Visible Dust Sensor Cleaning Swabs has become my first choice sensor cleaning supply
They get the job done quickly and reliably.
From Visible Dust regarding the Ultra MXD-100 (Fabric) Sensor Cleaning Swab specifically:
“These swabs, with their unique fabric folding system, are specially tailored for cleaning your delicate sensor without leaving streaks, pooling or abrasions. 12 per pack.
Compatible with: VDust Plus™, Sensor Clean™ and Smear Away™ [Visible Dust cleaning solutions]
The patented mini-channel, with contour, provides an even saturation of the paddles surface while preventing pooling and vertical flow at the edge. This reduces streaks associated with traditional flat surface paddles. The mini-channels also provide the extra reservoir to absorb the excessive liquid and prolonging the moisture life of the swab during the cleaning process.”
Prior to using a Visible Dust Sensor Cleaning Swabs, I always use a Giottos Rocket Air Blower to remove as much dust as possible.
Disclaimer: I have not seen Visible Dust or anyone else recommend the swabbing method I am going to describe – so you are on your own if you try this.
What is working great for me for normal light cleaning (no oil or other stuck on dirt), is a dry sensor cleaning swab.
Adding a cleaning solution to the Visible Dust Sensor Cleaning Swabs is what is recommended, but I find it very hard to get all of the lint off of the sensor when using the wet method.
If there is serious dirt on the sensor, I definitely use the wet method –
which involves adding a very small amount of the proper cleaning solution to the tip of the sensor cleaning swab and proceeding as with the dry method described here.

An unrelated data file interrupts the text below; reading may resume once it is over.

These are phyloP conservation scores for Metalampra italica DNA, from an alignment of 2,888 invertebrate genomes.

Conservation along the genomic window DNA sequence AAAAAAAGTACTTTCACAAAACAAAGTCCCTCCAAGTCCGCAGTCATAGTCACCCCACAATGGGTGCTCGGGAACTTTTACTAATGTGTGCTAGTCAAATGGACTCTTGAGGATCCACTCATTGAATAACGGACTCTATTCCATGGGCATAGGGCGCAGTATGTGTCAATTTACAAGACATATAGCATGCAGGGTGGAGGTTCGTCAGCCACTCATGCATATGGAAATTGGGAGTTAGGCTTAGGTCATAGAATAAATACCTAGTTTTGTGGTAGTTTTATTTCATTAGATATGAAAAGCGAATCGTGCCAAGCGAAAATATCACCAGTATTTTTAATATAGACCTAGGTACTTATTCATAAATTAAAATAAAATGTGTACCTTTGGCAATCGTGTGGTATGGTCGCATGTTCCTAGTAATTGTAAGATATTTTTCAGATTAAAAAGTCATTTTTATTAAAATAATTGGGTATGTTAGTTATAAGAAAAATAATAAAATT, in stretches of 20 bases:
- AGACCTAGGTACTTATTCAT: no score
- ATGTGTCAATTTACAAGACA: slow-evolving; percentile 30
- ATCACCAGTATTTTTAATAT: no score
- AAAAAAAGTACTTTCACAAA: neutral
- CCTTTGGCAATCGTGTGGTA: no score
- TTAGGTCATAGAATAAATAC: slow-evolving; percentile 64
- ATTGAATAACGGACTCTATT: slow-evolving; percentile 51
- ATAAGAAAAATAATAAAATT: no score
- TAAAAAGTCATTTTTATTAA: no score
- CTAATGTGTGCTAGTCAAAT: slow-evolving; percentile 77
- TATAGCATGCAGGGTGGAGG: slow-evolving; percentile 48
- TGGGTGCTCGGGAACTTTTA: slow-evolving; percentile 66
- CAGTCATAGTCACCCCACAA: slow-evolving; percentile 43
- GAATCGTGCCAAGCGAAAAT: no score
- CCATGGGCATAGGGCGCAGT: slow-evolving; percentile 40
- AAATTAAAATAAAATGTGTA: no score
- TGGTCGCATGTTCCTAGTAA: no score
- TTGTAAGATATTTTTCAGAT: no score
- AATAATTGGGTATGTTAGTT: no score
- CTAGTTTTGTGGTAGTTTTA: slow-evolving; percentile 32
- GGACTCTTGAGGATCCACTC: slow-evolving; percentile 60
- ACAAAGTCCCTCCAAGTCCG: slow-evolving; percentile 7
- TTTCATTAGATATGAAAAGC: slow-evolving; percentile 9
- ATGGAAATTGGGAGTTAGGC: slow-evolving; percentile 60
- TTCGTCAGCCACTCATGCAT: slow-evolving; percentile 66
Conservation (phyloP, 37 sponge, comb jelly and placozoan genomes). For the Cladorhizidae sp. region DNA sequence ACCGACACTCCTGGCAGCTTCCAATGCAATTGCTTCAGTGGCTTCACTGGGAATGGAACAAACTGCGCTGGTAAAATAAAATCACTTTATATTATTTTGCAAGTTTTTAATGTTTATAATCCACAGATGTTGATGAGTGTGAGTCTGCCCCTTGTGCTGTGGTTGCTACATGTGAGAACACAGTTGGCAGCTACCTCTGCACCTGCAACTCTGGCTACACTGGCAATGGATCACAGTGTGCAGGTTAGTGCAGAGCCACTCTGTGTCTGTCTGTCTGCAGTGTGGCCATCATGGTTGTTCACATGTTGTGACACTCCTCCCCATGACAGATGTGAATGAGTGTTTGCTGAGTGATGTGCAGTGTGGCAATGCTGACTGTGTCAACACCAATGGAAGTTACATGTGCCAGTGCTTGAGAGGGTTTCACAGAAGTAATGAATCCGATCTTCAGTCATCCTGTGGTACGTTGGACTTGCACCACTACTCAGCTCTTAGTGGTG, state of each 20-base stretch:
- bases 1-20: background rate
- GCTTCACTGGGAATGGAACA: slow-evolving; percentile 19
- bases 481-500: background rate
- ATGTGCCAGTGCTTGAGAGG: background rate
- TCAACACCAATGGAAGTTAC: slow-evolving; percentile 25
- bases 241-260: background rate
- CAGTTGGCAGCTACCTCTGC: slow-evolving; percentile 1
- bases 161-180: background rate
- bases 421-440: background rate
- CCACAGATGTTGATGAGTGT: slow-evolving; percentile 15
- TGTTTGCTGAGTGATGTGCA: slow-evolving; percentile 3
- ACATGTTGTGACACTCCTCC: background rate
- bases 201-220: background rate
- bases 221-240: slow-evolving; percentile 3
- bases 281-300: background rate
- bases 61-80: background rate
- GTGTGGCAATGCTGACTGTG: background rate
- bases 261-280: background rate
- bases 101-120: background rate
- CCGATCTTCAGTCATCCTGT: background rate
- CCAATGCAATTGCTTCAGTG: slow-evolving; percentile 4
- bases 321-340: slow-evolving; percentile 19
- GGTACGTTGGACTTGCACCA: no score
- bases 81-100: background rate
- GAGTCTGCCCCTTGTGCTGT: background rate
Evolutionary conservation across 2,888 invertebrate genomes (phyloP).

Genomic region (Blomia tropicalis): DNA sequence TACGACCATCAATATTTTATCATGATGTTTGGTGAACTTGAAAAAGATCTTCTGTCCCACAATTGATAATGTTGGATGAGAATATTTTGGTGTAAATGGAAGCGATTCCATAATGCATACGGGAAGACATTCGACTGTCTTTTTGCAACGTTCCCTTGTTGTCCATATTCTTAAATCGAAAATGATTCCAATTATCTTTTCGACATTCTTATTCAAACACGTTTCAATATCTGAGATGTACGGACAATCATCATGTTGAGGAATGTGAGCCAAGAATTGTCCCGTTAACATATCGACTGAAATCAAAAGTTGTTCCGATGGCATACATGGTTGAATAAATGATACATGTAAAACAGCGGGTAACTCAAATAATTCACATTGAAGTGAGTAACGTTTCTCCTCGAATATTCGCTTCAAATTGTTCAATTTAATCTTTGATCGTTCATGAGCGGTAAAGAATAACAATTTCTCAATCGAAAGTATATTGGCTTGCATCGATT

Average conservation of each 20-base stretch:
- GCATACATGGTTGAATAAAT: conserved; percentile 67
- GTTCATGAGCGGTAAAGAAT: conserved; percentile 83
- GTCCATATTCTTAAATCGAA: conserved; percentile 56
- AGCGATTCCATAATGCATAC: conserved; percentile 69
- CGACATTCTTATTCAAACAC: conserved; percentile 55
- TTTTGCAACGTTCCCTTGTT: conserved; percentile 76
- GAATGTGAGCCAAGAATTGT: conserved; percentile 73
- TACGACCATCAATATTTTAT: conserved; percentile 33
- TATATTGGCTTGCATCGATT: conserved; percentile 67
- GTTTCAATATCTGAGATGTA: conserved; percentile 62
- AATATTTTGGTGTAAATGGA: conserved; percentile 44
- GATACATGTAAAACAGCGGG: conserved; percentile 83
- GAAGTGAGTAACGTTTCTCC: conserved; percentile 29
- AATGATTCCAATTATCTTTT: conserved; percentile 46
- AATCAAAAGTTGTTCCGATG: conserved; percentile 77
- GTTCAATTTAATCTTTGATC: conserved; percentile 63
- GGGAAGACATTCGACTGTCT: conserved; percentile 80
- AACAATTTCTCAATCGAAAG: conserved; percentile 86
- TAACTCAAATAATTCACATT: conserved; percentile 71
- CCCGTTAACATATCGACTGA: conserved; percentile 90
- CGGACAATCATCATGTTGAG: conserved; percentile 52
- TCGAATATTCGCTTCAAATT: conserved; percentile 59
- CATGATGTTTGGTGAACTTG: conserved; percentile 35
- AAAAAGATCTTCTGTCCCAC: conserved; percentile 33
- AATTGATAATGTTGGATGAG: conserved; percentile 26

In a relatively dust-free environment, I hold the camera up with the lens mount facing downward so that gravity will cause any dust to naturally fall out.
I carefully place the swab into the sensor chamber (being carefull to not touch the chamber walls)
at a somewhat acute angle and so that it touches one end and side of the sensor.
As I swipe in one direction while applying gentle pressure, I reduce the angle of the swab until it is completely vertical at the other end of the sensor.
Think of reaching far away from you with a broom and sweeping toward yourself.
When the broom is farthest away, it is at an acute angle.
When the broom is at your feet, it is vertical (a right angle).
This action will tend to lift dirt instead of pressing it into the sensor cover surface.
When the sensor cleaning swab completes a full pass along one edge of the sensor, I blow the swab off with the Rocket Blower
(though I probably should use a second swab) and flip it over.
I run the swab down the other side of the sensor the same as the first.
Now there is a chance that some dust has been deposited on the side you were swiping to.
So I blow the swipe off and gently run the corner of the swipe along the potentially-dirty side of the sensor and lifting out from the corner.
Throw the swab away at this point – consider it contaminated.
I follow this sensor cleaning method with more bursts of air from the Rocket Blower.
I have been using this sensor cleaning method for years now with a success rate around 95%.
Cleaning time (with supplies in front of you) is a couple of minutes at this point.
If the sensor is still dirty, I usually repeat with another dry cleaning – or possibly a wet cleaning followed by another dry cleaning for final cleanup.
There are several types of Visible Dust Sensor Cleaning Swabs available.
Get the correct size for your sensor (smaller can work).
I specifically am using the Visible Dust Green Swabs and prefer the Vswab shape the best.
This shape has less edge to catch the chamber walls – which often causes debris.
Visible Dust Sensor Cleaning Swabs are expensive, but the cost is very worth the time (actual cleaning time and time to remove dust spots from my images) they save me.
The aggravation savings is worth many times the price.